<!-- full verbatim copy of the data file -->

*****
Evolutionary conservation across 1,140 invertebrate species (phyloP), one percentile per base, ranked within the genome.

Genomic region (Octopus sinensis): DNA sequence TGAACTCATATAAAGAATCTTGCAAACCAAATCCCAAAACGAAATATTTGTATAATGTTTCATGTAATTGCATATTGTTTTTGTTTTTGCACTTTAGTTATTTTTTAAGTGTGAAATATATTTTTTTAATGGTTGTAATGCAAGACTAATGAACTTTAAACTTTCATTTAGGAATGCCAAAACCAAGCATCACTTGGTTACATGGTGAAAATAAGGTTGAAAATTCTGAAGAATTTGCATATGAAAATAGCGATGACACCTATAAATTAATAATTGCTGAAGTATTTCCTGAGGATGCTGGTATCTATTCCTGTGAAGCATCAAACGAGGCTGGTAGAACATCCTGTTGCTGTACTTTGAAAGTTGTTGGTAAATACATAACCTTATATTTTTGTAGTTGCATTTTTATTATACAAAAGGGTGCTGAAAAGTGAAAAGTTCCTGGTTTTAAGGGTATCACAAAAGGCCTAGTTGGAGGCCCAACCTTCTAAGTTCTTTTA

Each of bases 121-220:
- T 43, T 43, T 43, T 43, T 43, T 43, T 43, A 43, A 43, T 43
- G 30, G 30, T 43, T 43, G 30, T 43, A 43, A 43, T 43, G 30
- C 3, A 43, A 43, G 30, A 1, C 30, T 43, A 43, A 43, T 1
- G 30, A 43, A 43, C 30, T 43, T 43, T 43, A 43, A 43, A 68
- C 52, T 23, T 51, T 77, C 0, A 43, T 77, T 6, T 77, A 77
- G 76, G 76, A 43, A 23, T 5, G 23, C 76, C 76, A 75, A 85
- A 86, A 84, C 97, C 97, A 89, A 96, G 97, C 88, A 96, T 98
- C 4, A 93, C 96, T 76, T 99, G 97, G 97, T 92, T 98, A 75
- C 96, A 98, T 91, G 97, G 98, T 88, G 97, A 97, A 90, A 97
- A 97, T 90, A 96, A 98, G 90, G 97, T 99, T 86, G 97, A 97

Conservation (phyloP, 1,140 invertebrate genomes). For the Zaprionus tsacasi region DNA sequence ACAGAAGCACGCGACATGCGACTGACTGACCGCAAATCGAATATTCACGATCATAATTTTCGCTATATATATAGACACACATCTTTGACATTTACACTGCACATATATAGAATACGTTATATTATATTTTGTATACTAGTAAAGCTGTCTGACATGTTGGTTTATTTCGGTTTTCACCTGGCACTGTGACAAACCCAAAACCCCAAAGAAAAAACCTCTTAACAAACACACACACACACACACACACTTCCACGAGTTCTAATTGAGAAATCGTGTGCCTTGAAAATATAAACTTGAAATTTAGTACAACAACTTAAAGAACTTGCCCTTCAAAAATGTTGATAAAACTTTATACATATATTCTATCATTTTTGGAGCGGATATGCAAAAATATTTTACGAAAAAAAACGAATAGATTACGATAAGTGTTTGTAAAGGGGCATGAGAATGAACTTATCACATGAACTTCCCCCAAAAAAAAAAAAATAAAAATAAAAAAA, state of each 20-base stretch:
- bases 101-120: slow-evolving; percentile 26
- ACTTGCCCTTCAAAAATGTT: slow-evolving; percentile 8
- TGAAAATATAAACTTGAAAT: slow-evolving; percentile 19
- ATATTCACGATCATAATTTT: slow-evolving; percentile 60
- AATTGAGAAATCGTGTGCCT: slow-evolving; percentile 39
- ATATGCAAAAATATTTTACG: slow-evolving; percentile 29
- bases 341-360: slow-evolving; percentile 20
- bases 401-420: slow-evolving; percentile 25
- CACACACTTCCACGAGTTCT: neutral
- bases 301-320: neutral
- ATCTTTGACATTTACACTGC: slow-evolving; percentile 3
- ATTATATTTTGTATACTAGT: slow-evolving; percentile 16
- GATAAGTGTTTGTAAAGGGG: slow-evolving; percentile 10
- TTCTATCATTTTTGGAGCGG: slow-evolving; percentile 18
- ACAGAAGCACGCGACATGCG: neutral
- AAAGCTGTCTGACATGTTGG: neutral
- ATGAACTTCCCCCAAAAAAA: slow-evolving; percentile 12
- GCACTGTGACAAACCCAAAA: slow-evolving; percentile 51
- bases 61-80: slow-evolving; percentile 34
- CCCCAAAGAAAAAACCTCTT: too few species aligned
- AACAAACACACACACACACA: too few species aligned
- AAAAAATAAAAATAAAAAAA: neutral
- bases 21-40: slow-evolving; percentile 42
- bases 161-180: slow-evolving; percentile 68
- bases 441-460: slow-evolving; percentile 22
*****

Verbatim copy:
Evolutionary conservation across 1,140 invertebrate species (phyloP), one percentile per base, ranked within the genome.

Genomic region (Octopus sinensis): DNA sequence TGAACTCATATAAAGAATCTTGCAAACCAAATCCCAAAACGAAATATTTGTATAATGTTTCATGTAATTGCATATTGTTTTTGTTTTTGCACTTTAGTTATTTTTTAAGTGTGAAATATATTTTTTTAATGGTTGTAATGCAAGACTAATGAACTTTAAACTTTCATTTAGGAATGCCAAAACCAAGCATCACTTGGTTACATGGTGAAAATAAGGTTGAAAATTCTGAAGAATTTGCATATGAAAATAGCGATGACACCTATAAATTAATAATTGCTGAAGTATTTCCTGAGGATGCTGGTATCTATTCCTGTGAAGCATCAAACGAGGCTGGTAGAACATCCTGTTGCTGTACTTTGAAAGTTGTTGGTAAATACATAACCTTATATTTTTGTAGTTGCATTTTTATTATACAAAAGGGTGCTGAAAAGTGAAAAGTTCCTGGTTTTAAGGGTATCACAAAAGGCCTAGTTGGAGGCCCAACCTTCTAAGTTCTTTTA

Each of bases 121-220:
- T 43, T 43, T 43, T 43, T 43, T 43, T 43, A 43, A 43, T 43
- G 30, G 30, T 43, T 43, G 30, T 43, A 43, A 43, T 43, G 30
- C 3, A 43, A 43, G 30, A 1, C 30, T 43, A 43, A 43, T 1
- G 30, A 43, A 43, C 30, T 43, T 43, T 43, A 43, A 43, A 68
- C 52, T 23, T 51, T 77, C 0, A 43, T 77, T 6, T 77, A 77
- G 76, G 76, A 43, A 23, T 5, G 23, C 76, C 76, A 75, A 85
- A 86, A 84, C 97, C 97, A 89, A 96, G 97, C 88, A 96, T 98
- C 4, A 93, C 96, T 76, T 99, G 97, G 97, T 92, T 98, A 75
- C 96, A 98, T 91, G 97, G 98, T 88, G 97, A 97, A 90, A 97
- A 97, T 90, A 96, A 98, G 90, G 97, T 99, T 86, G 97, A 97

Conservation (phyloP, 1,140 invertebrate genomes). For the Zaprionus tsacasi region DNA sequence ACAGAAGCACGCGACATGCGACTGACTGACCGCAAATCGAATATTCACGATCATAATTTTCGCTATATATATAGACACACATCTTTGACATTTACACTGCACATATATAGAATACGTTATATTATATTTTGTATACTAGTAAAGCTGTCTGACATGTTGGTTTATTTCGGTTTTCACCTGGCACTGTGACAAACCCAAAACCCCAAAGAAAAAACCTCTTAACAAACACACACACACACACACACACTTCCACGAGTTCTAATTGAGAAATCGTGTGCCTTGAAAATATAAACTTGAAATTTAGTACAACAACTTAAAGAACTTGCCCTTCAAAAATGTTGATAAAACTTTATACATATATTCTATCATTTTTGGAGCGGATATGCAAAAATATTTTACGAAAAAAAACGAATAGATTACGATAAGTGTTTGTAAAGGGGCATGAGAATGAACTTATCACATGAACTTCCCCCAAAAAAAAAAAAATAAAAATAAAAAAA, state of each 20-base stretch:
- bases 101-120: slow-evolving; percentile 26
- ACTTGCCCTTCAAAAATGTT: slow-evolving; percentile 8
- TGAAAATATAAACTTGAAAT: slow-evolving; percentile 19
- ATATTCACGATCATAATTTT: slow-evolving; percentile 60
- AATTGAGAAATCGTGTGCCT: slow-evolving; percentile 39
- ATATGCAAAAATATTTTACG: slow-evolving; percentile 29
- bases 341-360: slow-evolving; percentile 20
- bases 401-420: slow-evolving; percentile 25
- CACACACTTCCACGAGTTCT: neutral
- bases 301-320: neutral
- ATCTTTGACATTTACACTGC: slow-evolving; percentile 3
- ATTATATTTTGTATACTAGT: slow-evolving; percentile 16
- GATAAGTGTTTGTAAAGGGG: slow-evolving; percentile 10
- TTCTATCATTTTTGGAGCGG: slow-evolving; percentile 18
- ACAGAAGCACGCGACATGCG: neutral
- AAAGCTGTCTGACATGTTGG: neutral
- ATGAACTTCCCCCAAAAAAA: slow-evolving; percentile 12
- GCACTGTGACAAACCCAAAA: slow-evolving; percentile 51
- bases 61-80: slow-evolving; percentile 34
- CCCCAAAGAAAAAACCTCTT: too few species aligned
- AACAAACACACACACACACA: too few species aligned
- AAAAAATAAAAATAAAAAAA: neutral
- bases 21-40: slow-evolving; percentile 42
- bases 161-180: slow-evolving; percentile 68
- bases 441-460: slow-evolving; percentile 22